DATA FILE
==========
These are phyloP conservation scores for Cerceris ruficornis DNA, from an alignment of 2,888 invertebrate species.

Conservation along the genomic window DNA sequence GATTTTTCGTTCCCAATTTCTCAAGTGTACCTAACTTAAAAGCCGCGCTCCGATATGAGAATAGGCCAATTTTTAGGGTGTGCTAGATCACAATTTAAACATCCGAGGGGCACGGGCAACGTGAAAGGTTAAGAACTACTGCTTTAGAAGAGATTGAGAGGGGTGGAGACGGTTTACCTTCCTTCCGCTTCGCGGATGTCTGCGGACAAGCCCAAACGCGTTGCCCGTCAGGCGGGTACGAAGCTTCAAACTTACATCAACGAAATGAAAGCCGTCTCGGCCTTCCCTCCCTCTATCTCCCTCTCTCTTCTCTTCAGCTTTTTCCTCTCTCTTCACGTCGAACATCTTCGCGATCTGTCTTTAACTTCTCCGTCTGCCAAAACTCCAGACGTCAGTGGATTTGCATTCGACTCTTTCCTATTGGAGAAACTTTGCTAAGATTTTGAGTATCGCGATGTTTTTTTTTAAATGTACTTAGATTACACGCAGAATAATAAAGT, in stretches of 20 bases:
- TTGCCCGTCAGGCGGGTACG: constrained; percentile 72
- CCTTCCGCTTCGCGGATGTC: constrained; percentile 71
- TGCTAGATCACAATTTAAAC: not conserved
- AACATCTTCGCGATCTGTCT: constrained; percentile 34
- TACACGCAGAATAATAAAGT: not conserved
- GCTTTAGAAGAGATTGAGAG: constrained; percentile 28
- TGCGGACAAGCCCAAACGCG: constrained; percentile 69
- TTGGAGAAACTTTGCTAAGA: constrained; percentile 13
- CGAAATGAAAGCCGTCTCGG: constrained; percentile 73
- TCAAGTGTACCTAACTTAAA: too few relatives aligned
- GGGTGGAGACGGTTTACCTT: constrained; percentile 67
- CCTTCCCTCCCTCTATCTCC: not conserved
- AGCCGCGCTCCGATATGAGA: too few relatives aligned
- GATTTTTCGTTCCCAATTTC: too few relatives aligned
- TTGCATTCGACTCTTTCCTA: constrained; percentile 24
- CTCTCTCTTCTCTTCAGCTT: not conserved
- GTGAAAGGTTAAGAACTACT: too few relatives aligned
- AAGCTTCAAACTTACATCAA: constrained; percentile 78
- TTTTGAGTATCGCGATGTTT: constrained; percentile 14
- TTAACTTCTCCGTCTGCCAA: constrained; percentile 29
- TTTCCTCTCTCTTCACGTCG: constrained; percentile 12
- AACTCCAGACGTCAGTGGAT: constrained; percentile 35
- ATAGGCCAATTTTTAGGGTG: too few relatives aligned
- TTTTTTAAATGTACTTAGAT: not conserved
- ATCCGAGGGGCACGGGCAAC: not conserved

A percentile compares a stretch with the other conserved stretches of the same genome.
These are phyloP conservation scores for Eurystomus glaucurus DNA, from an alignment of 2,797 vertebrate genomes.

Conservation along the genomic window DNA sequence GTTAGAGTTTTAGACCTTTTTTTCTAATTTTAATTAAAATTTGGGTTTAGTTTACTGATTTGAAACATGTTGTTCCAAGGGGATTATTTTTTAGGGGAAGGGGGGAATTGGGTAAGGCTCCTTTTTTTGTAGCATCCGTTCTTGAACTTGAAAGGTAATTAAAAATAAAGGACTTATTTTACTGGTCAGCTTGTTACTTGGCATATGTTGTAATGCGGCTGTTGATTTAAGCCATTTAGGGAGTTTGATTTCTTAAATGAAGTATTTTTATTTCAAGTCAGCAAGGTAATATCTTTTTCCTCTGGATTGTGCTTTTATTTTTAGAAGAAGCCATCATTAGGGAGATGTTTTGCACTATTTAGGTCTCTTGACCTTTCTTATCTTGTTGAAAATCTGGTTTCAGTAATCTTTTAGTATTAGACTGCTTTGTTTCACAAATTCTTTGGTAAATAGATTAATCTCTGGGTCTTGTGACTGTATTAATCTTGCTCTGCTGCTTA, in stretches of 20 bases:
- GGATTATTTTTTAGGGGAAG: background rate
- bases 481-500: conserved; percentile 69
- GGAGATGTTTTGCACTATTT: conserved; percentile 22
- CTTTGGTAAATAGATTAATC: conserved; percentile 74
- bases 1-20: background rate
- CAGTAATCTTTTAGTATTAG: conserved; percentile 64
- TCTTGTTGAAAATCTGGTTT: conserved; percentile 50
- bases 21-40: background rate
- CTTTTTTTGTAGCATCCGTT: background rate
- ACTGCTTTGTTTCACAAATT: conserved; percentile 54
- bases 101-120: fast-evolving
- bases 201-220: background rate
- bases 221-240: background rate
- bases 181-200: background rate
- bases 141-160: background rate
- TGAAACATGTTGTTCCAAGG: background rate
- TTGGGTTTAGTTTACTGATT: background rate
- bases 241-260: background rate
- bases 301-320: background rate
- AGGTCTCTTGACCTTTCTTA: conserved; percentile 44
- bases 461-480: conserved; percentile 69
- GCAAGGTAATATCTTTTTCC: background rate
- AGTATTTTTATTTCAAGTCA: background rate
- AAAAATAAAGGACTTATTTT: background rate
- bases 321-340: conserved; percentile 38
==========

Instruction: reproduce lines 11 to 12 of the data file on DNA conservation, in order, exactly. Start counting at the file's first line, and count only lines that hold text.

- CGAAATGAAAGCCGTCTCGG: constrained; percentile 73
- TCAAGTGTACCTAACTTAAA: too few relatives aligned